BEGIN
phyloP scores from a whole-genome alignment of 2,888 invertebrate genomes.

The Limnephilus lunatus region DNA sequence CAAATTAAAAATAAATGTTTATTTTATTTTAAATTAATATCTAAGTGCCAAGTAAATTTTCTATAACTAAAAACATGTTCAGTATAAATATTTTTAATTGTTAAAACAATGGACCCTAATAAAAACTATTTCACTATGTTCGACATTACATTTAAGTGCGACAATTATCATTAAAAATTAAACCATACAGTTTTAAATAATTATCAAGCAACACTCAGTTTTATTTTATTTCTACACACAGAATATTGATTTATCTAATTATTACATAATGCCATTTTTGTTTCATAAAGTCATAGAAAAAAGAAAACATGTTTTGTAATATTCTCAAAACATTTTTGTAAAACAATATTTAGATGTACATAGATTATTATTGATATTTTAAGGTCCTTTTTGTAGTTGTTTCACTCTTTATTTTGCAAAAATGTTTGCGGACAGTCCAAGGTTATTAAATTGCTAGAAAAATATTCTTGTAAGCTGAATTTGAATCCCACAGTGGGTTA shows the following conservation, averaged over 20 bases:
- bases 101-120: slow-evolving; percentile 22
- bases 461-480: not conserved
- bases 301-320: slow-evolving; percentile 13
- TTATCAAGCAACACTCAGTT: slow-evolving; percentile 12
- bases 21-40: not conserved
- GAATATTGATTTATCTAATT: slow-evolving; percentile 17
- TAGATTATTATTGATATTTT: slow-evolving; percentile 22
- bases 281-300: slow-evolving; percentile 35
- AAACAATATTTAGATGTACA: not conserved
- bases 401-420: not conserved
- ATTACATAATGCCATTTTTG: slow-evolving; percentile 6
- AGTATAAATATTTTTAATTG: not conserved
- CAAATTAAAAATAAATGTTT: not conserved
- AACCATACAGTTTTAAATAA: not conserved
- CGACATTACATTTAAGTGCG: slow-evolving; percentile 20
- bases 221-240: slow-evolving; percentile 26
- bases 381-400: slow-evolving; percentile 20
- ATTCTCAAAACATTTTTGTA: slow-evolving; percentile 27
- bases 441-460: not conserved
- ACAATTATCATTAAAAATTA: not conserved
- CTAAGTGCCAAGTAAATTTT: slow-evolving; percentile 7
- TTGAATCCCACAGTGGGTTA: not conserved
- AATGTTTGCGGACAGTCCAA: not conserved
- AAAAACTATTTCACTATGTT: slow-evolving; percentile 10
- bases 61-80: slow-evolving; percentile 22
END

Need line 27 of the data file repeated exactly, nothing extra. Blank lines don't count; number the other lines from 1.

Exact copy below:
- bases 61-80: slow-evolving; percentile 22